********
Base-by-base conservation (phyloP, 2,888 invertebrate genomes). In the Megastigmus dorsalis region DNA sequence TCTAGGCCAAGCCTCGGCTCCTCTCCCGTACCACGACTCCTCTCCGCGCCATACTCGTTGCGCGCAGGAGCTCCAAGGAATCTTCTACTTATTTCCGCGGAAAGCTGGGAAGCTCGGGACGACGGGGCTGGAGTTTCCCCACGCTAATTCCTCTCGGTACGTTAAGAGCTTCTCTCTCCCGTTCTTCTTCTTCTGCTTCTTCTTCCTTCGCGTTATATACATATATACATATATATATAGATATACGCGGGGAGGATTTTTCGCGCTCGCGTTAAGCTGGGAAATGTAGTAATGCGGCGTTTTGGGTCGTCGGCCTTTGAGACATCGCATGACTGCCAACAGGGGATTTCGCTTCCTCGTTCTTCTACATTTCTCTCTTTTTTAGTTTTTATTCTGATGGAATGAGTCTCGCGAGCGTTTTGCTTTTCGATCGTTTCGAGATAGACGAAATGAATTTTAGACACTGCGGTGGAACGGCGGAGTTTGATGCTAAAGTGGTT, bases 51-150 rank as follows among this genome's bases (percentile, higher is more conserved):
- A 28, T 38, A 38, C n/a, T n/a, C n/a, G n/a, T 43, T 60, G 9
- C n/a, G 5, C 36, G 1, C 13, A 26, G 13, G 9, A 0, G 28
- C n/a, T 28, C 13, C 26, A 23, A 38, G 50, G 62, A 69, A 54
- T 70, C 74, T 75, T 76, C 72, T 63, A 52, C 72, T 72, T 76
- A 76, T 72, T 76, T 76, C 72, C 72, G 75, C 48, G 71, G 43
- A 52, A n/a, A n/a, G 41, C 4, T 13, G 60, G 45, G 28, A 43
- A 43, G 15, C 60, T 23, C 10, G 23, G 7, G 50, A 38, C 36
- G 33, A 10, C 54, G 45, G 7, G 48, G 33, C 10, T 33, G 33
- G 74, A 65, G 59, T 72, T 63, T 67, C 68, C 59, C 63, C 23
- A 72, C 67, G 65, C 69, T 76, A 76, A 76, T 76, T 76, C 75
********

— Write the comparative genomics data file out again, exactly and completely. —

Base-by-base conservation (phyloP, 2,888 invertebrate genomes). In the Megastigmus dorsalis region DNA sequence TCTAGGCCAAGCCTCGGCTCCTCTCCCGTACCACGACTCCTCTCCGCGCCATACTCGTTGCGCGCAGGAGCTCCAAGGAATCTTCTACTTATTTCCGCGGAAAGCTGGGAAGCTCGGGACGACGGGGCTGGAGTTTCCCCACGCTAATTCCTCTCGGTACGTTAAGAGCTTCTCTCTCCCGTTCTTCTTCTTCTGCTTCTTCTTCCTTCGCGTTATATACATATATACATATATATATAGATATACGCGGGGAGGATTTTTCGCGCTCGCGTTAAGCTGGGAAATGTAGTAATGCGGCGTTTTGGGTCGTCGGCCTTTGAGACATCGCATGACTGCCAACAGGGGATTTCGCTTCCTCGTTCTTCTACATTTCTCTCTTTTTTAGTTTTTATTCTGATGGAATGAGTCTCGCGAGCGTTTTGCTTTTCGATCGTTTCGAGATAGACGAAATGAATTTTAGACACTGCGGTGGAACGGCGGAGTTTGATGCTAAAGTGGTT, bases 51-150 rank as follows among this genome's bases (percentile, higher is more conserved):
- A 28, T 38, A 38, C n/a, T n/a, C n/a, G n/a, T 43, T 60, G 9
- C n/a, G 5, C 36, G 1, C 13, A 26, G 13, G 9, A 0, G 28
- C n/a, T 28, C 13, C 26, A 23, A 38, G 50, G 62, A 69, A 54
- T 70, C 74, T 75, T 76, C 72, T 63, A 52, C 72, T 72, T 76
- A 76, T 72, T 76, T 76, C 72, C 72, G 75, C 48, G 71, G 43
- A 52, A n/a, A n/a, G 41, C 4, T 13, G 60, G 45, G 28, A 43
- A 43, G 15, C 60, T 23, C 10, G 23, G 7, G 50, A 38, C 36
- G 33, A 10, C 54, G 45, G 7, G 48, G 33, C 10, T 33, G 33
- G 74, A 65, G 59, T 72, T 63, T 67, C 68, C 59, C 63, C 23
- A 72, C 67, G 65, C 69, T 76, A 76, A 76, T 76, T 76, C 75